- 14. Vitaterna MH, King DP, Chang AM, Kornhauser JM, Lowrey PL, et al. (1994) Mutagenesis and mapping of a mouse gene, Clock, essential for circadian behavior. Science 264: 719–725.
- 15. Phillips RG, LeDoux JE (1992) Differential contribution of amygdala and hippocampus to cued and contextual fear conditioning. Behav Neurosci 106: 274–285.
- 16. Fanselow MS (2000) Contextual fear, gestalt memories, and the hippocampus. Behav Brain Res 110: 73–81.
- 17. Anagnostaras SG, Josselyn SA, Frankland PW, Silva AJ (2000) Computer-assisted behavioral assessment of Pavlovian fear conditioning in mice. Learn Mem 7: 58–72.
- 18. Silva A, Simpson E, Takahashi J, Lipp H-P, Nakanishi S, et al. (1997) Mutant mice and neuroscience: recommendations concerning genetic background. Banbury Conference on genetic background in mice. Neuron 19: 755–759.
- 19. Crawley JN, Belknap JK, Collins A, Crabbe JC, Frankel W, et al. (1997) Behavioral phenotypes of inbred mouse strains: implications and recommendations for molecular studies. Psychopharmacology 132: 107–124.
- 20. Logue SF, Paylor R, Wehner JM (1997) Hippocampal lesions cause learning deficits in inbred mice in the Morris water maze and conditioned-fear task. Behav Neurosci 111: 104–113.
- 21. Wehner JM, Silva A (1996) Importance of Strain Differences in Evaluations of Learning and Memory Processes in Null Mutants. Mental Retardation and Developmental Disabilities Research Reviews 2: 243–248.
- 22. Frankland PW, Bontempi B, Talton LE, Kaczmarek L, Silva AJ (2004) The involvement of the anterior cingulate cortex in remote contextual fear memory. Science 304: 881–883.
- 23. Silva AJ, Rosahl TW, Chapman PF, Marowitz Z, Friedman E, et al. (1996) Impaired learning in mice with abnormal short-lived plasticity. Current Biology 6: 1509–1518.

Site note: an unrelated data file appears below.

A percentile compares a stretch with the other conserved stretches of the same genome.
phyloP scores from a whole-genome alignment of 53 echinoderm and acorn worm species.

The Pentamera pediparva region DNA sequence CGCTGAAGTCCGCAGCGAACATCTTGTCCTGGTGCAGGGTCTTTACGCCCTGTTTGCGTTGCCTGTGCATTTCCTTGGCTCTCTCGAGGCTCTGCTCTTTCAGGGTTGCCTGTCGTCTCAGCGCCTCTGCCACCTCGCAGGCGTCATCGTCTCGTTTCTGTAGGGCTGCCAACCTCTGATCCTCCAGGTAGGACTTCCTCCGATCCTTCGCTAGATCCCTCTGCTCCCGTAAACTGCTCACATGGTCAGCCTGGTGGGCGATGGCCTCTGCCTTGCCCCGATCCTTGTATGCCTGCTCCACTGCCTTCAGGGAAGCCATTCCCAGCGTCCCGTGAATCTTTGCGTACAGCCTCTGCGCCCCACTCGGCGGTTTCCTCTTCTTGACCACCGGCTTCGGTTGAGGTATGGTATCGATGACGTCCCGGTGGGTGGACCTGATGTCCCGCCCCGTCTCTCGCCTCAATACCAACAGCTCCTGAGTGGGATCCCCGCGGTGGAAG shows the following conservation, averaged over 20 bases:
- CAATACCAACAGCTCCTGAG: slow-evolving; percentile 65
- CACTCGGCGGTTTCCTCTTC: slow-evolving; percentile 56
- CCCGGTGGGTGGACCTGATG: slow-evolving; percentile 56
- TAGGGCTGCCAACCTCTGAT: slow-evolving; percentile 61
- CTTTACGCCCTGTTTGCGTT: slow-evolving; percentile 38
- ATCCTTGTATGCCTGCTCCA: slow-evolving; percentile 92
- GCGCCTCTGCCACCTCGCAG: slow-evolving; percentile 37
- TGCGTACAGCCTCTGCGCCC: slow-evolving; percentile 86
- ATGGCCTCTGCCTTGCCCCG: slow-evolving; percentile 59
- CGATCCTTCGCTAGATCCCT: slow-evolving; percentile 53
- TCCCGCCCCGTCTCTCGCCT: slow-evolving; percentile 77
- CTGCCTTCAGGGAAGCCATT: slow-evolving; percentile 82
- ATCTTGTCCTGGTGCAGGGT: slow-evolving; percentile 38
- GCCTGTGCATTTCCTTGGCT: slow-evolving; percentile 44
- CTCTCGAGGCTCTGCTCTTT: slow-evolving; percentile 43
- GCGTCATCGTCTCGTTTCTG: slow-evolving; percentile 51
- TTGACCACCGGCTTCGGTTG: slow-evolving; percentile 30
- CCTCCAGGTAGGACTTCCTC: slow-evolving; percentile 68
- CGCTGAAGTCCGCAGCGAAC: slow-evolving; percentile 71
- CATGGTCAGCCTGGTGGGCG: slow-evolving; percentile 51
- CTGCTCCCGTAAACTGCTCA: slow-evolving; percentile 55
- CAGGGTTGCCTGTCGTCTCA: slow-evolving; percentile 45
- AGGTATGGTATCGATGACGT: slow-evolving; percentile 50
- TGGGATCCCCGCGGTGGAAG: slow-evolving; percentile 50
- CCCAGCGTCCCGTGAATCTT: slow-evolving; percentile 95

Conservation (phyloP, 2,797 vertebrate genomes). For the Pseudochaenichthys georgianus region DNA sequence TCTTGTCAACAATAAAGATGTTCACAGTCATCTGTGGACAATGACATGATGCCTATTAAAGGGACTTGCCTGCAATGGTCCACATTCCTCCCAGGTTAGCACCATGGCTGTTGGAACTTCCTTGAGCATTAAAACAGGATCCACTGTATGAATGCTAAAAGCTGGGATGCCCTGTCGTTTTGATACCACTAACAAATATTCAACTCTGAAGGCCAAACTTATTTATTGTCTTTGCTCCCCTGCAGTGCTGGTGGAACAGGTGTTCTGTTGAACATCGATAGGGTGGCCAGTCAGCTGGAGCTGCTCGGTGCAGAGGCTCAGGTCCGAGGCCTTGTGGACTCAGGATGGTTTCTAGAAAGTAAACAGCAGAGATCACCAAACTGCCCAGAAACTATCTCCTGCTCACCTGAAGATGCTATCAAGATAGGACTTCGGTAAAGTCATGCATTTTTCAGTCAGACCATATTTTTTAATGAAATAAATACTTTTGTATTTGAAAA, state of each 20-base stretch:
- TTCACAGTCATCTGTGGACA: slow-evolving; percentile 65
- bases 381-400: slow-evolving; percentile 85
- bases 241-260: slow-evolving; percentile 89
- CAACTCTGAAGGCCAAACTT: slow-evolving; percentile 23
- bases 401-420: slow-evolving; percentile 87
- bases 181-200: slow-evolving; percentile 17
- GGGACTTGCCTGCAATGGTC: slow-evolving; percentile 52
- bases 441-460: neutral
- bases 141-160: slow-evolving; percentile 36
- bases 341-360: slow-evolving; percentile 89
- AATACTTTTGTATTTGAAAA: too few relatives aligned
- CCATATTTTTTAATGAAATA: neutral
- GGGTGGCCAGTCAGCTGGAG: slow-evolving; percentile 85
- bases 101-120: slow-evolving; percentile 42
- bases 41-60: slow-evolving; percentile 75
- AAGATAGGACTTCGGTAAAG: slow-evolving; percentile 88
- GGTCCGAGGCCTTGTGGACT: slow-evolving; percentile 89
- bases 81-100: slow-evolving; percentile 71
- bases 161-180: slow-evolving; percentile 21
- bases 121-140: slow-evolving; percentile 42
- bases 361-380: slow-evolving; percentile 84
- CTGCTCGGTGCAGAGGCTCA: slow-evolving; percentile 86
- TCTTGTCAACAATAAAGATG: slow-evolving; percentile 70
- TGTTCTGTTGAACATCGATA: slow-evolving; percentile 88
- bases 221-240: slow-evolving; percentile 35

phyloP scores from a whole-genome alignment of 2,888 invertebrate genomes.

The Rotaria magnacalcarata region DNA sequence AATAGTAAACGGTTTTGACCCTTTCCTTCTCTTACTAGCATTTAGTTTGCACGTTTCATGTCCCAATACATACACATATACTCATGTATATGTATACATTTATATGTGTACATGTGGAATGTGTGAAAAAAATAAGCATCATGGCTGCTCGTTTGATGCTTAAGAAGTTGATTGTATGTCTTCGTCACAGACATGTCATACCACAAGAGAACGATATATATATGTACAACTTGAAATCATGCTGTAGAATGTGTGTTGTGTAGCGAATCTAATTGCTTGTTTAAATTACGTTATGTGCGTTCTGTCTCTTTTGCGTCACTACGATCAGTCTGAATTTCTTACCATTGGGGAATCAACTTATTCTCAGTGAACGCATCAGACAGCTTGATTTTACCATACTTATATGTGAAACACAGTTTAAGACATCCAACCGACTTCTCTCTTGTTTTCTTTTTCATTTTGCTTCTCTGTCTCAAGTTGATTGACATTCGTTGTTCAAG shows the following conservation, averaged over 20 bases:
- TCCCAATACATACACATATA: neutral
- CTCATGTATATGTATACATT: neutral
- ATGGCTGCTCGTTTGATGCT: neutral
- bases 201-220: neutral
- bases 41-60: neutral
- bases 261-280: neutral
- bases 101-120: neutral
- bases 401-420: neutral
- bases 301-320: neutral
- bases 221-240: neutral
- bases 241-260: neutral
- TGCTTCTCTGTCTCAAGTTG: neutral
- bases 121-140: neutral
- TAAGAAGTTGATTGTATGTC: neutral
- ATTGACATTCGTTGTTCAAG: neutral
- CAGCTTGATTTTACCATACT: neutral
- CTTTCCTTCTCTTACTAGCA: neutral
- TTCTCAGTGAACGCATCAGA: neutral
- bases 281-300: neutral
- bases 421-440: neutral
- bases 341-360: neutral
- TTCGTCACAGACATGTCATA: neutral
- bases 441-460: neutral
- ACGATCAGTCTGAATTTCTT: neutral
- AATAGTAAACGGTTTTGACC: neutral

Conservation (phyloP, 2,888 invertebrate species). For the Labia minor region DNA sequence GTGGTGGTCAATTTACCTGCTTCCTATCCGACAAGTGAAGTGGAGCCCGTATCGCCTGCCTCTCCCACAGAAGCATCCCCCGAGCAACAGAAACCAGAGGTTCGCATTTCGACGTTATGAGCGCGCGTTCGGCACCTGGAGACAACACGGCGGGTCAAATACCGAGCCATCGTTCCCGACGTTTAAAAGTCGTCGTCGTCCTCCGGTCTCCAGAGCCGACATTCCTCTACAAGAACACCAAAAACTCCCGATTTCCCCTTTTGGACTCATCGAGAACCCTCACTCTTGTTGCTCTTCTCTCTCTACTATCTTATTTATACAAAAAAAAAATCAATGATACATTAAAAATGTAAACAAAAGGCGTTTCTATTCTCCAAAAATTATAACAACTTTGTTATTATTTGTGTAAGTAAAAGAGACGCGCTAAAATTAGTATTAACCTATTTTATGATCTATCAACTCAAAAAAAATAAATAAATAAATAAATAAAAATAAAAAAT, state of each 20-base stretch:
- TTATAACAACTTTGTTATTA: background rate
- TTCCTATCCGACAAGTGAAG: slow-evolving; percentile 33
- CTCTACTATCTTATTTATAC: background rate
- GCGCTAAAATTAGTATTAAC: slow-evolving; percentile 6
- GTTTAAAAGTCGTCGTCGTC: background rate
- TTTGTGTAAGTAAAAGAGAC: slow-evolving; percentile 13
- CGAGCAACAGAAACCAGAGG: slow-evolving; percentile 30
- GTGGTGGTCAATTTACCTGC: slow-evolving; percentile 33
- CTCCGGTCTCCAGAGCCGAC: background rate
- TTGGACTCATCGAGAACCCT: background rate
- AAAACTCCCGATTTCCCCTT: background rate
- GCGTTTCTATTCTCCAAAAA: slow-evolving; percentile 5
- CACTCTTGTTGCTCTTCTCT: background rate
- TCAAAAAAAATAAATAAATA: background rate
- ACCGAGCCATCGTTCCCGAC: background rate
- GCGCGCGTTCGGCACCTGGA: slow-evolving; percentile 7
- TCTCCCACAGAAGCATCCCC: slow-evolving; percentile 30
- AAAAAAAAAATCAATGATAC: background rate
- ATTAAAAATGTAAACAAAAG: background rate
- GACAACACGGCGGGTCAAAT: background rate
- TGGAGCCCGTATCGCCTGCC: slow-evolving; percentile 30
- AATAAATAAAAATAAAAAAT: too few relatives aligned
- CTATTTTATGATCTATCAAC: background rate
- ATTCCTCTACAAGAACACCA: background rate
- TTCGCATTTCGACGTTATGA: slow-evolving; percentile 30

- 24. Yamamoto T, Shimura T, Sako N, Yasoshima Y, Sakai N (1994) Neural substrates for conditioned taste aversion in the rat. Behav Brain Res 65: 123–137.
- 25. Yamamoto T, Fujimoto Y, Shimura T, Sakai N (1995) Conditioned taste aversion in rats with excitotoxic brain lesions. Neurosci Res 22: 31–49.
- 26. Berman DE, Dudai Y (2001) Memory extinction, learning anew, and learning the new: dissociations in the molecular machinery of learning in cortex. Science 291: 2417–2419.
- 27. Kandel ER (2001) The molecular biology of memory storage: a dialogue between genes and synapses. Science 294: 1030–1038.
- 28. Wiltgen BJ, Silva AJ (2007) Memory for context becomes less specific with time. Learn Mem 14: 313–317.
- 29. Cook MN, Dunning JP, Wiley RG, Chesler EJ, Johnson DK, et al. (2007) Neurobehavioral mutants identified in an ENU-mutagenesis project. Mamm Genome 18: 559–572.
- 30. Reijmers LG, Coats JK, Pletcher MT, Wiltshire T, Tarantino LM, et al. (2006) A mutant mouse with a highly specific contextual fear-conditioning deficit found in an N-ethyl-N-nitrosourea (ENU) mutagenesis screen. Learn Mem 13: 143–149.
- 31. Sayah DM, Khan AH, Gasperoni TL, Smith DJ (2000) A genetic screen for novel behavioral mutations in mice. Mol Psychiatry 5: 369–377.
- 32. Paylor R, Tracy R, Wehner J, Rudy JW (1994) DBA/2 and C57BL/6 mice differ in contextual fear but not auditory fear conditioning. Behav Neurosci 108: 810–817.
- 33. Wolfer DP, Crusio WE, Lipp HP (2002) Knockout mice: simple solutions to the problems of genetic background and flanking genes. Trends Neurosci 25: 336–340.
- 34. Bontempi B, Laurent-Demir C, Destrade C, Jaffard R (1999) Time-dependent reorganization of brain circuitry underlying long-term memory storage. Nature 400: 671–675.
- 35. Anagnostaras SG, Gale GD, Fanselow MS (2001) Hippocampus and contextual fear conditioning: recent controversies and advances. Hippocampus 11: 8–17.
- 36. Bailey CH, Chen M (1989) Time course of structural changes at identified sensory neuron synapses during long-term sensitization in Aplysia. J Neurosci 9: 1774–1780.
- 37. Geinisman Y, Berry RW, Disterhoft JF, Power JM, Van der Zee EA (2001) Associative Learning Elicits the Formation of Multiple-Synapse Boutons. J Neurosci 21: 5568–5573.